The question I would like for us to consider is this: When we evangelize, are we doing it so that we can introduce people to church or are we evangelizing so we can introduce people to God? A friend reminded me this week that we should never get the two confused - Church and God are not synonymous. God is God and the church is a servant of God. So, when we say we are "reaching out to the community" or "evangelizing the neighborhood" what do we really mean? Are we providing them with chances to see what a great church we have and hope they will join us on Sunday morning? Or are we providing them with a real opportunity to meet God, to learn and experience God's love and provision in a real and life-altering way? I think there is a huge difference between to two.
Programs, events, parades, picnics, festivals are good and fun things to do occasionally but last time I checked the great commission said, "Go and make disciples" not "Go and rent a bouncy booth for the neighborhood kids to enjoy." I look at my community and what I see are lost and hurting people who have plenty of entertainment opportunities at their disposal but they do not know that a new and vibrant life is available and waiting for their embrace.
Have you ever gone out with a friend and had the opportunity to meet someone important, but your friend dominates the meeting and you never even get introduced? Frustrating isn't it? God is here and waiting for the church to make the introduction to the lost and least - but the church seems too busy introducing themselves to point out that God is there.
The right introductions are important for success. The question is, whose success is more important - your church? Or God's Kingdom?
Monday, March 16, 2009
Today I had one of those beautiful moments that seem to come way too rarely lately. A moment of complete and utter fullness. (No, I was not finishing the buffet line at Ruby Tuesdays!!) It was a moment in which the great irony of life caught me completely off guard. I was standing in the hallway of my church talking on the phone to a woman in need, looking at a smiling family there to plan a wedding, and knowing I had another gentleman in my office wanting help filling out a job application. Three visitors - don't you love biblically perfect numbers? - at the same time...all needing something from me. Normally, I would have been stressed and maybe even annoyed at all the interruptions to my day of planning and organizing...and for the briefest moment a scene from Jesus Christ Superstar popped into my head. It was the scene where Jesus is praying, he's gone off alone for some down time and then the lepers come...all crying out in need, begging for him to help them...soon, they overwhelm him - I watched the play last Friday with my daughter and that scene haunted me...Jesus emptying himself completely for the sake of the poor lepers. I was moved because, while I dare not compare my ministry with that of Jesus, I often feel like I am emptying myself completely for the sake of others in need...and sometimes I am afraid one day only a shell of me will remain. But the image of the lepers only lasted for a second....then I heard the bride-to-be laugh and I watched her and her future husband look adoringly at each other...then I heard the woman on the phone sound relieved that help was on the way...and then I thought of the man in my office waiting patiently for my attention. Am I emptying myself - absolutely - but the irony is, I've never felt so full. Full of God's love and gifts and amazed all over again that I have the great honor of being called as one of His ordained servants. There are no lepers pulling me down - there are only brothers and sisters pulling me closer. Thanks be to God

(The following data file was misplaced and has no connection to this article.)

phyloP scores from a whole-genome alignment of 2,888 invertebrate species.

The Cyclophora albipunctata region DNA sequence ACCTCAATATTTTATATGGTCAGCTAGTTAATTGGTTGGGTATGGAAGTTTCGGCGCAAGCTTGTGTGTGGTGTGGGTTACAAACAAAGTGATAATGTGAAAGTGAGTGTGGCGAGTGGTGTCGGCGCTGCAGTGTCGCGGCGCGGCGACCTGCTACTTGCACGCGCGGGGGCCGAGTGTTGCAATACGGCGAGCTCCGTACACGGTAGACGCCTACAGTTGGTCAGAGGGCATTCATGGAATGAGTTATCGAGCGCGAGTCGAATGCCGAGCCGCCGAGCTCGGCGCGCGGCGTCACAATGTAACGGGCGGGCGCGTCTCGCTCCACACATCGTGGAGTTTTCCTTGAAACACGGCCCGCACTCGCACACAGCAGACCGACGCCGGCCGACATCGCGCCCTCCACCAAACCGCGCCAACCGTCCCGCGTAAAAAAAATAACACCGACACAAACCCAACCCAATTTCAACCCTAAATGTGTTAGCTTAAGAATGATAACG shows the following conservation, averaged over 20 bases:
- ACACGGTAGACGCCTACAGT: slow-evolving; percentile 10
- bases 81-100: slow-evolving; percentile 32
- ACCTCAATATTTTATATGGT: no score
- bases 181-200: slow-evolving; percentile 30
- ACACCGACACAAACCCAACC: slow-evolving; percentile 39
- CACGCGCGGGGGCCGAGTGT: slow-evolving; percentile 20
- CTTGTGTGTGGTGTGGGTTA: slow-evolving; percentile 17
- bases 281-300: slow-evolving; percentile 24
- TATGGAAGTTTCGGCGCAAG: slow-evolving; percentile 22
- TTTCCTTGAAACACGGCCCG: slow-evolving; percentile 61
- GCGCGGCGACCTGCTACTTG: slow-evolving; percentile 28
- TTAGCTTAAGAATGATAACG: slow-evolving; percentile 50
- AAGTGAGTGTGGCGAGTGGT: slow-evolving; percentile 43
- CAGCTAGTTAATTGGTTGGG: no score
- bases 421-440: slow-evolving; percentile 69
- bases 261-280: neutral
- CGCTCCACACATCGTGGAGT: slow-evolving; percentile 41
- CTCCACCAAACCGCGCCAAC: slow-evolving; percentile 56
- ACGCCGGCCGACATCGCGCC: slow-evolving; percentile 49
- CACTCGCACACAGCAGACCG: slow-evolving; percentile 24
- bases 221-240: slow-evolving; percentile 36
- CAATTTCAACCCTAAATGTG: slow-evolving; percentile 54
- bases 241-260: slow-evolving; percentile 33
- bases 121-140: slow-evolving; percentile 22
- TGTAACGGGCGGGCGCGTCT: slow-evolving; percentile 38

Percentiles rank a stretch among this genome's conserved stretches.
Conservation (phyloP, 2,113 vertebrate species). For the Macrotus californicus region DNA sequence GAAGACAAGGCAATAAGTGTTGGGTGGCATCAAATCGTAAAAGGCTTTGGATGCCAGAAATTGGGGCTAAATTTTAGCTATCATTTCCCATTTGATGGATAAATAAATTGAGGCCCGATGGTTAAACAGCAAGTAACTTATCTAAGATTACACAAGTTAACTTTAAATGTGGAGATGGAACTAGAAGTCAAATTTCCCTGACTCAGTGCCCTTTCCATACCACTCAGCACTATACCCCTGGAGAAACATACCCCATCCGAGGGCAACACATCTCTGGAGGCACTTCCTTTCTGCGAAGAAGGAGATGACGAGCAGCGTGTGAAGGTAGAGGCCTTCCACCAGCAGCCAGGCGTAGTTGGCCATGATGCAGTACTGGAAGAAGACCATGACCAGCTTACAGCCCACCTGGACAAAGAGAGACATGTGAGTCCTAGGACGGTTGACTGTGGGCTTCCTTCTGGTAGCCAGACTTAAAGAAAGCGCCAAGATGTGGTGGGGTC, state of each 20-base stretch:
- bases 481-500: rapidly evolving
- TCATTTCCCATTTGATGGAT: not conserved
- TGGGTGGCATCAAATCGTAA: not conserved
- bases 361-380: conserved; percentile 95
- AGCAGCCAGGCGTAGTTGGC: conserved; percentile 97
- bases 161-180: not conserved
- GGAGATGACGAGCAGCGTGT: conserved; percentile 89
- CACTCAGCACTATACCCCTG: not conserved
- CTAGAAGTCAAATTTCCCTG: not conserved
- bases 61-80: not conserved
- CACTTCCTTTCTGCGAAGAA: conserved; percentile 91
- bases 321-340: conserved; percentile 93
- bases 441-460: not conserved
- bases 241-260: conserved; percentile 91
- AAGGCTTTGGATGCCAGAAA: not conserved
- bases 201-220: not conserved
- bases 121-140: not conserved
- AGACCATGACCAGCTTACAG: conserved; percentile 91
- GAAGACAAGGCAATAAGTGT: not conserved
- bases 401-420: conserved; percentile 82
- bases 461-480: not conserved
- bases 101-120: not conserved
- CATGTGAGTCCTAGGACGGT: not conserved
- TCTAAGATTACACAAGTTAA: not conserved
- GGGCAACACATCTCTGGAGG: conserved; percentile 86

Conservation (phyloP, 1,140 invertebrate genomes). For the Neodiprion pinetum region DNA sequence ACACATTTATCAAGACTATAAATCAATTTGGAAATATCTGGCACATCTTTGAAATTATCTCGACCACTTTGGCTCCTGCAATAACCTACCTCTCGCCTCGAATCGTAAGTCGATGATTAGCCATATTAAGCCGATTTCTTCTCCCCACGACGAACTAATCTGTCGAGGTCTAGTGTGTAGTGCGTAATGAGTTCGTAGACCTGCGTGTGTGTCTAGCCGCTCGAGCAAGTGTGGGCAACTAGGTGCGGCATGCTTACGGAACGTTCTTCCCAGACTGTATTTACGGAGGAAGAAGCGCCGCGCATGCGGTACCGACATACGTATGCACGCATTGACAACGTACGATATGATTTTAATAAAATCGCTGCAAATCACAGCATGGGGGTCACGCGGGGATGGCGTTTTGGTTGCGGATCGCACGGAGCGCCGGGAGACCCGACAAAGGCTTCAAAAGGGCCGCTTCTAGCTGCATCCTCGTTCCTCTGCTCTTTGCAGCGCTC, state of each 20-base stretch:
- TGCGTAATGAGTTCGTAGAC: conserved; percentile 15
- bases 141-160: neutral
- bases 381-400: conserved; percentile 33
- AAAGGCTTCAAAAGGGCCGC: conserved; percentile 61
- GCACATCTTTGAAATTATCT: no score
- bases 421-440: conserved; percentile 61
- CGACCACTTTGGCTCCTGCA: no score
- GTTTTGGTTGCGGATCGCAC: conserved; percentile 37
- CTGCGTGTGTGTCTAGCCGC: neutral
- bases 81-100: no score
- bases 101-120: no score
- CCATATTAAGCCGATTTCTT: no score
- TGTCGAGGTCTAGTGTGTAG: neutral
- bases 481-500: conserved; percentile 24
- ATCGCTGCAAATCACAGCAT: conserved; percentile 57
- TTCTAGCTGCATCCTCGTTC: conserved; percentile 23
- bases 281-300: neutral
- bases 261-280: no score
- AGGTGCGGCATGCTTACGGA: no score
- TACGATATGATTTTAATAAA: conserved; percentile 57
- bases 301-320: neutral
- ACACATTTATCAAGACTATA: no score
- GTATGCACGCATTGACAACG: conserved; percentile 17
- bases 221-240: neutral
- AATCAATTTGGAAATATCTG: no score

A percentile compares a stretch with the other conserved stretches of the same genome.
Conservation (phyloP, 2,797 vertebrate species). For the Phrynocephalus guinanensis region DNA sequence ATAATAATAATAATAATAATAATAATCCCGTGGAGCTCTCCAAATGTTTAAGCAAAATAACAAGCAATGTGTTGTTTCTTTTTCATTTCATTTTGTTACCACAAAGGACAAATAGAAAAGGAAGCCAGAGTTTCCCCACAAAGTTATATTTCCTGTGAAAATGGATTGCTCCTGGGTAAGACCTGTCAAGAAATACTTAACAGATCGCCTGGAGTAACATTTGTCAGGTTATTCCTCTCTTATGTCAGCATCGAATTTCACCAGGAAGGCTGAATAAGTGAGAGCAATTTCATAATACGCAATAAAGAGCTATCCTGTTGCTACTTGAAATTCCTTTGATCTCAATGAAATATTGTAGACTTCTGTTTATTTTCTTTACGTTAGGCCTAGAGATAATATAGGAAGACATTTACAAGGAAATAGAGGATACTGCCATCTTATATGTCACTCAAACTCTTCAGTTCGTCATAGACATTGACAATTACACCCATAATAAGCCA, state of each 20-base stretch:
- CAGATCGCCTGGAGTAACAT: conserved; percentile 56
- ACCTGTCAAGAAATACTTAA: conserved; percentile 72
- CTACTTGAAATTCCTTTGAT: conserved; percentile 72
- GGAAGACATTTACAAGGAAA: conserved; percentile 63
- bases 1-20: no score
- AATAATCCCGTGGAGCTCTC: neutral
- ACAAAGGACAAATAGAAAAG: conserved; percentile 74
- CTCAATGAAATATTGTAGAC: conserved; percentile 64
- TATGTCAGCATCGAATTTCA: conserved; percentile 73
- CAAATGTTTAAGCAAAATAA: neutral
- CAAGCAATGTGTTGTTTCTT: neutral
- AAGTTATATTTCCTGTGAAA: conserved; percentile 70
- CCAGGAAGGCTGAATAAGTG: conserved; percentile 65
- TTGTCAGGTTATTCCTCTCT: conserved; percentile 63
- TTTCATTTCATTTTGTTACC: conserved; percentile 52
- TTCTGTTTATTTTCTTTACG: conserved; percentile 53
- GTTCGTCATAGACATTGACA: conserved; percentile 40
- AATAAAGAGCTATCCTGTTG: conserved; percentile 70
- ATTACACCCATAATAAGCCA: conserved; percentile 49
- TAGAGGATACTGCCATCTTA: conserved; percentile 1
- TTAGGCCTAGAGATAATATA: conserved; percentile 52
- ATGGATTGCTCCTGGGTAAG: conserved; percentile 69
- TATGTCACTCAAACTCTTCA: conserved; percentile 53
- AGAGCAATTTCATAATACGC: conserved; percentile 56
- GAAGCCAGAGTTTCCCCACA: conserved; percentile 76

Tuesday, March 10, 2009
I've just spent a good part of my afternoon bedridden with a bad back. This meant that I could either watch some mind-numbing TV or I could get on my laptop and do something useful. Funny, I never considered the word "useful" to be quite so subjective. Anyway, months ago, my brilliant husband predicted that our churches needed to be more relevant in the world - and he used the idea of Facebook to prove his point. He said, worship needs to be interactive, we need to be able to text and 'tweet' and whatever all those other things are...it is what the next generation is looking for.
And then, there is was today, on CNN...a church in California in which the congregation is encouraged to use Twitter during the worship service to share their thoughts and feelings with friends. Finally, curiosity gets the better of me. Within an hour I am signed up for Twitter and this blog spot...this in addition to my Facebook (sorry MySpace, found you way too annoying). While I'm still trying to figure it all out I am amazed at the possibilities we have to connect with one another.
John Wesley left a legacy of connectionalism for his new movement called Methodism. We people called Methodist are supposed to embrace our unity and strive to work together towards the common goal of sharing Christ with the world and strengthening our spiritual lives in the process. While Wesley was hesitant to try new things he ultimately came to believe that sometimes we need to do some "vile things" to get out the word of Christ. Of course, he was talking about preaching in the open fields instead of a church...but he did walk on the wild side of his day and open himself up to doing what had to be done for sake of reaching new people.
So, what would John Wesley think of this chance we have? I can't help but think he'd be out purchasing his own laptop - no doubt fussing all the way to the Apple store (yea, he'd be a mac guy - right John?) - but within no time he would be posting his first tweet and his first blog. Come on my fellow United Methodists - lets remember our fearless leader and take a walk on the wild side. Yes it may seem 'vile' at first - or in the least it will just be downright bizarre - but what a great opportunity before us to not only connect our faith communities but to spread the good news to a new generation.